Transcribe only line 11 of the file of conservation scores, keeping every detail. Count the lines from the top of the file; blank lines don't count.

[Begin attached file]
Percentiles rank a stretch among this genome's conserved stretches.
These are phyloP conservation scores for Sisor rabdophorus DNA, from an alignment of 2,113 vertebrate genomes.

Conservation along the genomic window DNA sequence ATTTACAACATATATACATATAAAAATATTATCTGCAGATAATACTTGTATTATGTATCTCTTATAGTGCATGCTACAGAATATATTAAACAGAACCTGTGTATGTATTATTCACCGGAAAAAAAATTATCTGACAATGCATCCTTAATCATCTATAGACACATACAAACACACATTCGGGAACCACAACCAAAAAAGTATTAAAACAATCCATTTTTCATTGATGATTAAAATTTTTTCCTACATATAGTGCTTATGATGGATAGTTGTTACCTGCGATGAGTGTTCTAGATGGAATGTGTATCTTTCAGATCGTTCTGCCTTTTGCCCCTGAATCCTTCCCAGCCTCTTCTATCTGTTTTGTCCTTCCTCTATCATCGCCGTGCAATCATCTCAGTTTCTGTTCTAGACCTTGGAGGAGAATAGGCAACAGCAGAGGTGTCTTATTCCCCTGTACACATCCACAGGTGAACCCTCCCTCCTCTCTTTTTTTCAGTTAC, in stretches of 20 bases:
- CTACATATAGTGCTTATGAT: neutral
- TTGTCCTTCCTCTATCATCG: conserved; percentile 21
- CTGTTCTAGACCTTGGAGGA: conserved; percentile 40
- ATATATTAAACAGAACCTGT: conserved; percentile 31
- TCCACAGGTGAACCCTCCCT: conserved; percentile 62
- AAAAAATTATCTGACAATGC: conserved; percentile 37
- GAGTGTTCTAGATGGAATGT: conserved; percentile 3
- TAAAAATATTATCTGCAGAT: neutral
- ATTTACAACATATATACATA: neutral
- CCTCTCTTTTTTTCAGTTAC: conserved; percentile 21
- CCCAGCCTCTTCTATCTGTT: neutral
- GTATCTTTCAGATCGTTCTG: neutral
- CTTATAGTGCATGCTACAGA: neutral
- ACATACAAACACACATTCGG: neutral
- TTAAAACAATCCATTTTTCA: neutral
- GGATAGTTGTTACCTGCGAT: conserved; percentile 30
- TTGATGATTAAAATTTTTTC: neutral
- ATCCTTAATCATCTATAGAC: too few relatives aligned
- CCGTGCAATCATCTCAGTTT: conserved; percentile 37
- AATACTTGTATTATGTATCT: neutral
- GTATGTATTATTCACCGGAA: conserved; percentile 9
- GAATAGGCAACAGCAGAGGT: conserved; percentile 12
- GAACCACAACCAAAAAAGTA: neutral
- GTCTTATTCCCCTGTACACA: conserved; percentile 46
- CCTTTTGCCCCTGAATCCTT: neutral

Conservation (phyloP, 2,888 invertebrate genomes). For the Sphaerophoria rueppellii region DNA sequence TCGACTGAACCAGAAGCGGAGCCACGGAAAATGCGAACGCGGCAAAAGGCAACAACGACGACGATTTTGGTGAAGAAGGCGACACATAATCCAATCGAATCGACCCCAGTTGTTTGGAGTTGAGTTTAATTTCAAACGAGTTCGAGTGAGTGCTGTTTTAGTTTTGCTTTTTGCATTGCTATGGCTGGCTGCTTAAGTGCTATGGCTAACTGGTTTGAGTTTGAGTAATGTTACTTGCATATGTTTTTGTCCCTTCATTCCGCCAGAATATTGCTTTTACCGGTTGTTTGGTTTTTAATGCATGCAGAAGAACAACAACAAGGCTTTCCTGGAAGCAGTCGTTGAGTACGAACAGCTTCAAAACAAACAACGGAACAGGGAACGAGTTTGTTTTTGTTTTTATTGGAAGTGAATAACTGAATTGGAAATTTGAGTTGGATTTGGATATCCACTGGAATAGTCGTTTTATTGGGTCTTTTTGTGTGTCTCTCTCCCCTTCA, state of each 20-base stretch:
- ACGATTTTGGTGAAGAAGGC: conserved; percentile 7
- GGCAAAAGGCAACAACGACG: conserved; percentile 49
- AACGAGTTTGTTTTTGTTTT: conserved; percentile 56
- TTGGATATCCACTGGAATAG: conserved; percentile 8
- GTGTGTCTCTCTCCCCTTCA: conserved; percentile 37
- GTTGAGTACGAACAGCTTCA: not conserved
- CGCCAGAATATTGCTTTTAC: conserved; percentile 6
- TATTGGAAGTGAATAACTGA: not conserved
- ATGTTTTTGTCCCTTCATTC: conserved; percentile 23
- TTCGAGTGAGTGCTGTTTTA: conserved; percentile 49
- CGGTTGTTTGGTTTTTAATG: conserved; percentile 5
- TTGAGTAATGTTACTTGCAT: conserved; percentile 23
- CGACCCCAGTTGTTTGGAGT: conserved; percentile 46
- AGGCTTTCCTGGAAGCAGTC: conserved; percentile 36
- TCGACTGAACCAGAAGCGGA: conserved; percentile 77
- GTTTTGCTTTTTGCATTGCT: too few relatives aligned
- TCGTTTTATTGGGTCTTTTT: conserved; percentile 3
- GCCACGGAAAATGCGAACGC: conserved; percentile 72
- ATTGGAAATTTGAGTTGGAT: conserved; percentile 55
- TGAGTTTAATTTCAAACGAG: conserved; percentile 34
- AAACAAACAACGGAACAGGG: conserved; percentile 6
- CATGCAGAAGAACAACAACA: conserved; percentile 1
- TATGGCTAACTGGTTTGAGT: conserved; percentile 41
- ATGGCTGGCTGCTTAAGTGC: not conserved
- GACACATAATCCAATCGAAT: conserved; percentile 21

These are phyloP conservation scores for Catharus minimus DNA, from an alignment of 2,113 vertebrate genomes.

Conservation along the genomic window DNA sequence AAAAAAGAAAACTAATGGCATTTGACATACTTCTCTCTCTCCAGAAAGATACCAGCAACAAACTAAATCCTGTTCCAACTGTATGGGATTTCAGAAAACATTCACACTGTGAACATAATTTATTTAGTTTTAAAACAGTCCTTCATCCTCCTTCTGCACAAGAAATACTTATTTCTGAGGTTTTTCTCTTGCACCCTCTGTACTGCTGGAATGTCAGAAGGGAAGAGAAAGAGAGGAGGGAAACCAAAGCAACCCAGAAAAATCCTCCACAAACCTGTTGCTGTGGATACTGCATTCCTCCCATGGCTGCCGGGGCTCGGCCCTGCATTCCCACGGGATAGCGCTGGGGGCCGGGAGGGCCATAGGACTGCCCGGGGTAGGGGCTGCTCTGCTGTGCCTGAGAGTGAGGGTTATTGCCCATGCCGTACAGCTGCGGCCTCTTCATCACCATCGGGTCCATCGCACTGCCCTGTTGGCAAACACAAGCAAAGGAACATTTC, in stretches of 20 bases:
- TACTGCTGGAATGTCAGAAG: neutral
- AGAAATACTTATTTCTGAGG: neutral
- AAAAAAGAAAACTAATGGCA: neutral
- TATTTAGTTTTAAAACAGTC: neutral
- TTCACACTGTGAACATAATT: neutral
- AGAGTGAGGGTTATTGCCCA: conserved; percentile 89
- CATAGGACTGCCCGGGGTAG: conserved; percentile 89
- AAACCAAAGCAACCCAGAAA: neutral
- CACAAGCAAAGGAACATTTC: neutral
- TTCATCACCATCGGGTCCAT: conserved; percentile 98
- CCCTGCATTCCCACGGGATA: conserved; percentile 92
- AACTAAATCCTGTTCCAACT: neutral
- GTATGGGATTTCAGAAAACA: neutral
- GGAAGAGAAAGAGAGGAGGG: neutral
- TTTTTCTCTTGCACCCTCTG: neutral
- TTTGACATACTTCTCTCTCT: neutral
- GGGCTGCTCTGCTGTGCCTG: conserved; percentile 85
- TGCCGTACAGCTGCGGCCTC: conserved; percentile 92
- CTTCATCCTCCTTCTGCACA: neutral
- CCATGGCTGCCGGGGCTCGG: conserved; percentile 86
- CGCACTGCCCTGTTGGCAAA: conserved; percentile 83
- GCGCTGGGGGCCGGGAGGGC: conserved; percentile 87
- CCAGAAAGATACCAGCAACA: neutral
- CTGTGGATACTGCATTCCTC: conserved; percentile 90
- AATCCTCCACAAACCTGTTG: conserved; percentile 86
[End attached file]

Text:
- TAAAAATATTATCTGCAGAT: neutral